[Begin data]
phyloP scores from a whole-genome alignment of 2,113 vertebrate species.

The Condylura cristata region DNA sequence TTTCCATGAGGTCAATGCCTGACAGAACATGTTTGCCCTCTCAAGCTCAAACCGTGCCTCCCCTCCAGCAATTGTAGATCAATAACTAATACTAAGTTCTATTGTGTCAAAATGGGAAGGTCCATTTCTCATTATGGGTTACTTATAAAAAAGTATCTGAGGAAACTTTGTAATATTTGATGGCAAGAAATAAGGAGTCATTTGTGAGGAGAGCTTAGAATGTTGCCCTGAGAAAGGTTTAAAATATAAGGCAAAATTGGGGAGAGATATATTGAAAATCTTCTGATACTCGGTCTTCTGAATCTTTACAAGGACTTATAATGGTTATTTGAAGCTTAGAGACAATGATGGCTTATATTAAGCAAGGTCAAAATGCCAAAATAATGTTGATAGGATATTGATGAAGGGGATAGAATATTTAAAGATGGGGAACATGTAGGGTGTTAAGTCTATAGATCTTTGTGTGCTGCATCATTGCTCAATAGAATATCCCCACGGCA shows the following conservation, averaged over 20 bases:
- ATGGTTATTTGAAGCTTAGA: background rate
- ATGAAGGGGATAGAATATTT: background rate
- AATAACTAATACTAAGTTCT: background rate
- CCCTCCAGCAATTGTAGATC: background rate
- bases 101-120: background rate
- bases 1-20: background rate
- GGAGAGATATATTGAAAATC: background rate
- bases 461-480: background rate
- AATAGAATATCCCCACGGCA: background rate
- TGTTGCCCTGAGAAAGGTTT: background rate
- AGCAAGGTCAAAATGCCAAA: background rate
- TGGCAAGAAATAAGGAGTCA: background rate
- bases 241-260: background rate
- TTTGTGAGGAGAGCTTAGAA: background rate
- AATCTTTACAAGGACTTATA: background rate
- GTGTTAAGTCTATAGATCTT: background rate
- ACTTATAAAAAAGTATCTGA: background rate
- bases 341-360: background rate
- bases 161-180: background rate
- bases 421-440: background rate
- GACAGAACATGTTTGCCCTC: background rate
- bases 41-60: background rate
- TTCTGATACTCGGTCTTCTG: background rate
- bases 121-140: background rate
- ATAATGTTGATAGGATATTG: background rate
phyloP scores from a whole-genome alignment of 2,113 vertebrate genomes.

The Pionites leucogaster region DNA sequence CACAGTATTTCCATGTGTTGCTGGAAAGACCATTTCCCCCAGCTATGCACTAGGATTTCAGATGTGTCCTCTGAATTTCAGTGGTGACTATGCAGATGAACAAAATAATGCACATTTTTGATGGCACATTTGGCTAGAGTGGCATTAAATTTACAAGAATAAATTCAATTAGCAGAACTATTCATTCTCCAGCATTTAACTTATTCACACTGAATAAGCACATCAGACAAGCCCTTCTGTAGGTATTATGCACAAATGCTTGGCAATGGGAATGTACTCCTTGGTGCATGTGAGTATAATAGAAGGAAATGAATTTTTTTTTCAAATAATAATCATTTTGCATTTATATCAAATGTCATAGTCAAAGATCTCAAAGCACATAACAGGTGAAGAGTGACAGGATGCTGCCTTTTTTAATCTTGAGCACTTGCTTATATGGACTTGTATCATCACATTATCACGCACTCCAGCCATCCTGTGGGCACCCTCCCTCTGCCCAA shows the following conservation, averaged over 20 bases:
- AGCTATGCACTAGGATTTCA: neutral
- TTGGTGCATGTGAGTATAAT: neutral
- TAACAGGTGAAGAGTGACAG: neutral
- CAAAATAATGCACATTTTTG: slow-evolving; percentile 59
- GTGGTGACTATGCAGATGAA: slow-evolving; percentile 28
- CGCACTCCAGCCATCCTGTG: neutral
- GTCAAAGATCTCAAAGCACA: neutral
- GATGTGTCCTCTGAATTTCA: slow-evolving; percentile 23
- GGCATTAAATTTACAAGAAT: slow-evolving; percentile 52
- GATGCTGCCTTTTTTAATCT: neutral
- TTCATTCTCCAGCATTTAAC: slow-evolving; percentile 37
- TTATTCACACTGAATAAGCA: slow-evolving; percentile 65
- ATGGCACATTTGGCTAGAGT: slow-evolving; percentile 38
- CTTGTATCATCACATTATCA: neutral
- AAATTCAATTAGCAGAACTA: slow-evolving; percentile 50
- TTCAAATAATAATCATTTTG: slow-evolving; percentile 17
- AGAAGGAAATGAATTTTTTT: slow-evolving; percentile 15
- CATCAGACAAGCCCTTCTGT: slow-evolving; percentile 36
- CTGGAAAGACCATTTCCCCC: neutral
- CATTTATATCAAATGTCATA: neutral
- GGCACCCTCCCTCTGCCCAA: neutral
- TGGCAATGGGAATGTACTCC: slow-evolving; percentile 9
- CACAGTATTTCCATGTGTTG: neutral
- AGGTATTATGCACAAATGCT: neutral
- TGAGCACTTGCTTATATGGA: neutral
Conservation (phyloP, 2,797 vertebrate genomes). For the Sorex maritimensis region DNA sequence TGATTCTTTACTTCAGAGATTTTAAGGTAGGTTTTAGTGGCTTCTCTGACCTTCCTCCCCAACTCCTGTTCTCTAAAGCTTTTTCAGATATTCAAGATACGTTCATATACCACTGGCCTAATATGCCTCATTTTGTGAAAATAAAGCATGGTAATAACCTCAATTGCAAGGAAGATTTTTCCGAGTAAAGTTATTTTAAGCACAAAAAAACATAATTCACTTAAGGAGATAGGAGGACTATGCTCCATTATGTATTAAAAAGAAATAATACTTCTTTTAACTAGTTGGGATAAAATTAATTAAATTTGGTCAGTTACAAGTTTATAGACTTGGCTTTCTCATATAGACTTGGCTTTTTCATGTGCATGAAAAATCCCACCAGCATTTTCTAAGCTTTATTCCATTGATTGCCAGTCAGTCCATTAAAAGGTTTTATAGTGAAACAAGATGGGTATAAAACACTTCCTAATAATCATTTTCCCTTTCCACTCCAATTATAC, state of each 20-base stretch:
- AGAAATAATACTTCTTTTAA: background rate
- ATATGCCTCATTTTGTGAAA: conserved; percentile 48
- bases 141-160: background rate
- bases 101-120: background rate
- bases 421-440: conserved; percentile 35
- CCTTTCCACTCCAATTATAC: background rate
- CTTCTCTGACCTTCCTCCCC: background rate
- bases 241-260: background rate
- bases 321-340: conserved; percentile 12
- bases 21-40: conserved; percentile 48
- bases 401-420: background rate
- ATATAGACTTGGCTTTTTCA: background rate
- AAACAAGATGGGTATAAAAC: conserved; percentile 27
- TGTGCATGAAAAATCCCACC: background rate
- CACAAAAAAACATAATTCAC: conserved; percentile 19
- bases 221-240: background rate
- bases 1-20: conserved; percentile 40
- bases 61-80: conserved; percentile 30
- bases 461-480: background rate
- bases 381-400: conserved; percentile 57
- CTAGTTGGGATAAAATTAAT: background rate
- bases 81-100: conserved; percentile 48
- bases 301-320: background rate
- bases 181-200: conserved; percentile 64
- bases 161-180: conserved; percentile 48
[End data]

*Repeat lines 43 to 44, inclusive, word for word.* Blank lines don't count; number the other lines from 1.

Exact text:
- CTTGTATCATCACATTATCA: neutral
- AAATTCAATTAGCAGAACTA: slow-evolving; percentile 50